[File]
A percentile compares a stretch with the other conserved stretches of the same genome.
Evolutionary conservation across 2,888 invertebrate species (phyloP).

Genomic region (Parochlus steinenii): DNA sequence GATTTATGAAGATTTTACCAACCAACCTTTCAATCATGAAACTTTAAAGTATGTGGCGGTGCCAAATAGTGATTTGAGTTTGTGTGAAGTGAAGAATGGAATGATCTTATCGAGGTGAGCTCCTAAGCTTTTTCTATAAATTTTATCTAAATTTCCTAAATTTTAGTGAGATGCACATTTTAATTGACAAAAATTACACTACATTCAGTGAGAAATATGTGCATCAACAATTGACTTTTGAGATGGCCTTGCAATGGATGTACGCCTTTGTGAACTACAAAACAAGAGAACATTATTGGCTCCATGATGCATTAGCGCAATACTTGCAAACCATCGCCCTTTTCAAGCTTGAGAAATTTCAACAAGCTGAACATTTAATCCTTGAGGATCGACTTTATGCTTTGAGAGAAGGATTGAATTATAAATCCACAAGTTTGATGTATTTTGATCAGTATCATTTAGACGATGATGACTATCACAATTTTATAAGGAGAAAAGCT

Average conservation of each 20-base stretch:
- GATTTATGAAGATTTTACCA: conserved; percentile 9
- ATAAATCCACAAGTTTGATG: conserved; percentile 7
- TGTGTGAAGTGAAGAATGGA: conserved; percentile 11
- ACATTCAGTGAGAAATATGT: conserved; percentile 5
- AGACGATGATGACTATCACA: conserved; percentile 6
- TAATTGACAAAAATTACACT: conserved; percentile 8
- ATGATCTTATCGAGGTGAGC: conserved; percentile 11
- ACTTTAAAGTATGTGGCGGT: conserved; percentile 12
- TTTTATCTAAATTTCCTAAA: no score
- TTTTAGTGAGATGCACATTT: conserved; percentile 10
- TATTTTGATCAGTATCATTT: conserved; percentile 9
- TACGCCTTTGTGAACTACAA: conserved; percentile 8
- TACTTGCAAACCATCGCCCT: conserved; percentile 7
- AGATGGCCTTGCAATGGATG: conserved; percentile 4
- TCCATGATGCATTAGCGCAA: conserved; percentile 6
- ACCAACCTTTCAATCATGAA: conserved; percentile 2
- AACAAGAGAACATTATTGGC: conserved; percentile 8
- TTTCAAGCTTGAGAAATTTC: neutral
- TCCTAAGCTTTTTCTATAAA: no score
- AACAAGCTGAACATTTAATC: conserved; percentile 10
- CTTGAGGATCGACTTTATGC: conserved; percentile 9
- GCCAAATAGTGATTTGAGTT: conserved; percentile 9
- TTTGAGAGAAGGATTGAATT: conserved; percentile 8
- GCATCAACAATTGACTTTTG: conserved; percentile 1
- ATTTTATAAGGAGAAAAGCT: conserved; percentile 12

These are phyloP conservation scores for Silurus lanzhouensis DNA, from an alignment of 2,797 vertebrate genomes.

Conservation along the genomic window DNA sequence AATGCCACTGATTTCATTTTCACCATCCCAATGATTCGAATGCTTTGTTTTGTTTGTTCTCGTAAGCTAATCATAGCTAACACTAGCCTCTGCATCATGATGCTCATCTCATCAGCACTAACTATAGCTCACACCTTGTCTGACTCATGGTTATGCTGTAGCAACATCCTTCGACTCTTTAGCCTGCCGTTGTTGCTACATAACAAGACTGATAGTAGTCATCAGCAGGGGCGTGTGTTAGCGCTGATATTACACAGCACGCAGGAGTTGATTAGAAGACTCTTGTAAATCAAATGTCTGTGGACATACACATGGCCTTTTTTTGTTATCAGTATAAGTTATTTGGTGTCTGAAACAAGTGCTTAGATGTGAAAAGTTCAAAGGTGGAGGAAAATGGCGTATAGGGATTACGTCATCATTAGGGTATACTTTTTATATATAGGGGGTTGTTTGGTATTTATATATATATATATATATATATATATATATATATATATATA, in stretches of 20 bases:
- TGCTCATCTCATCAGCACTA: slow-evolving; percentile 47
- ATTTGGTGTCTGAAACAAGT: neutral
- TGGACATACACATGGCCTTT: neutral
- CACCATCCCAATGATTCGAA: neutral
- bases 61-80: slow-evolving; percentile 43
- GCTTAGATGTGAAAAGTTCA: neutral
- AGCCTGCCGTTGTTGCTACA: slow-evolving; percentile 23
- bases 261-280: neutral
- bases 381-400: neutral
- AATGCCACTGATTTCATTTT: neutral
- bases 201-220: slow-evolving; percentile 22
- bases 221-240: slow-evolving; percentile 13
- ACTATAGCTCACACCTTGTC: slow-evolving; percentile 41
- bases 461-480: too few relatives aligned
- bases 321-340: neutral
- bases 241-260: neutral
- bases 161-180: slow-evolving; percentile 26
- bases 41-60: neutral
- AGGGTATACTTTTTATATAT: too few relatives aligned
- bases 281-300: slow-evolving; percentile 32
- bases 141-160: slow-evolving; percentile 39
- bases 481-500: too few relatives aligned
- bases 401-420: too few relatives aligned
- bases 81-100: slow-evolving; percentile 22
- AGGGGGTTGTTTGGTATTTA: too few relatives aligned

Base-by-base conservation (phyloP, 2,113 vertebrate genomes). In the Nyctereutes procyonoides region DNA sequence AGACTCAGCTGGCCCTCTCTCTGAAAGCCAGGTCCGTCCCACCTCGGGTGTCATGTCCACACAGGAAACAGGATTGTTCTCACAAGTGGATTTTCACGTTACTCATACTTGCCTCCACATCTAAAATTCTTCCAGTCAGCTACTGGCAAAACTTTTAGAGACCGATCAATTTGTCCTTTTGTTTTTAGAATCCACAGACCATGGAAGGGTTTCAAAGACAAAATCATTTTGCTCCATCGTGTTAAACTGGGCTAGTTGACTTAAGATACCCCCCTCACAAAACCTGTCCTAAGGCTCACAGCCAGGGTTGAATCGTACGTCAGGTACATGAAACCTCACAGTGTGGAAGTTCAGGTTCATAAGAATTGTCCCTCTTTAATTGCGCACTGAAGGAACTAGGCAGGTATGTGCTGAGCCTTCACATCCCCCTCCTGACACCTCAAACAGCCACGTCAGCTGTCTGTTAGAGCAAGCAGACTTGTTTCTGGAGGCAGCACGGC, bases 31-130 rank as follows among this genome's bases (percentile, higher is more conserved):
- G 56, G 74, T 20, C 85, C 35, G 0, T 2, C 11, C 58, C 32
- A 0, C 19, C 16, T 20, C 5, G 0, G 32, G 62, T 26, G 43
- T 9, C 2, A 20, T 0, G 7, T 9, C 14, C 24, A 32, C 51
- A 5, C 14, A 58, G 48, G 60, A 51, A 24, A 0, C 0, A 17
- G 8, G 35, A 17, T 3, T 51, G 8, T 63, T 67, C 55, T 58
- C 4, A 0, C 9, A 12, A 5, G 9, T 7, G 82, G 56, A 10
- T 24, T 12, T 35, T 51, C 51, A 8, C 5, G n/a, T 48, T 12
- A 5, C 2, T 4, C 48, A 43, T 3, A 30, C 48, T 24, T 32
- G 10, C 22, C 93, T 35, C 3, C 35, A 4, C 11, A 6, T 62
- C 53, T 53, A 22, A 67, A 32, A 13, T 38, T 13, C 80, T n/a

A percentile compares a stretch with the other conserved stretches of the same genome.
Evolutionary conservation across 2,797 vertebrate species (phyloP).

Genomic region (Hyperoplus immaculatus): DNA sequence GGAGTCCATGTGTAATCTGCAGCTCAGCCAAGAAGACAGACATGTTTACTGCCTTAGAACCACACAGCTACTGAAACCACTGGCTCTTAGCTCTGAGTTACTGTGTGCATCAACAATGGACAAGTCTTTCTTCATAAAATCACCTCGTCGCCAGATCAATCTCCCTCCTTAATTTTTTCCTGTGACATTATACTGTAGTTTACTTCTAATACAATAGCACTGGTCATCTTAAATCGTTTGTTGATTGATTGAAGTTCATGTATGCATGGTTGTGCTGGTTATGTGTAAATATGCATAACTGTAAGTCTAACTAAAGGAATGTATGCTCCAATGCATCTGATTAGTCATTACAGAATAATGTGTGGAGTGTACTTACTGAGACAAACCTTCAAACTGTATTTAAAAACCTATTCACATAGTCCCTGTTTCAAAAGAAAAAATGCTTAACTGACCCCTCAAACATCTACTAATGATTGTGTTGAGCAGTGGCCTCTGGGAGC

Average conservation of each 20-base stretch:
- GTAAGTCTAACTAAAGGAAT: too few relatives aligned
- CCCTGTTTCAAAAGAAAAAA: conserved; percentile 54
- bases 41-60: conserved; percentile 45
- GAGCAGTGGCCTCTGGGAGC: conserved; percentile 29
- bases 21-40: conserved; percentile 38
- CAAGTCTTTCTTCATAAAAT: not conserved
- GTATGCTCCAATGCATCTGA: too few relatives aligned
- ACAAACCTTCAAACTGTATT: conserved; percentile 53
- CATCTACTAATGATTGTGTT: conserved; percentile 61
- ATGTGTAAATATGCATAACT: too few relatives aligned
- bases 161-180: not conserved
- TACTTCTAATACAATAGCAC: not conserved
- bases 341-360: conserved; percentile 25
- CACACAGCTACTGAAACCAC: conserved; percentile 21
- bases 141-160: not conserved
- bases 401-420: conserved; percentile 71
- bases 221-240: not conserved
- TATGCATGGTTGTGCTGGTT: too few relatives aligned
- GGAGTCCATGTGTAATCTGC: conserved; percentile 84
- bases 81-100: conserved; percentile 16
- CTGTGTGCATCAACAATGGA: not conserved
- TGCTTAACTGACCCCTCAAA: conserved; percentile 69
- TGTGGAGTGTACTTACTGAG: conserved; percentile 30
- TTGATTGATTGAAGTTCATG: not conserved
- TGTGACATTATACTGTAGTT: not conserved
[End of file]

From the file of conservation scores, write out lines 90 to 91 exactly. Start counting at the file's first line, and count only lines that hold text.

- GGAGTCCATGTGTAATCTGC: conserved; percentile 84
- bases 81-100: conserved; percentile 16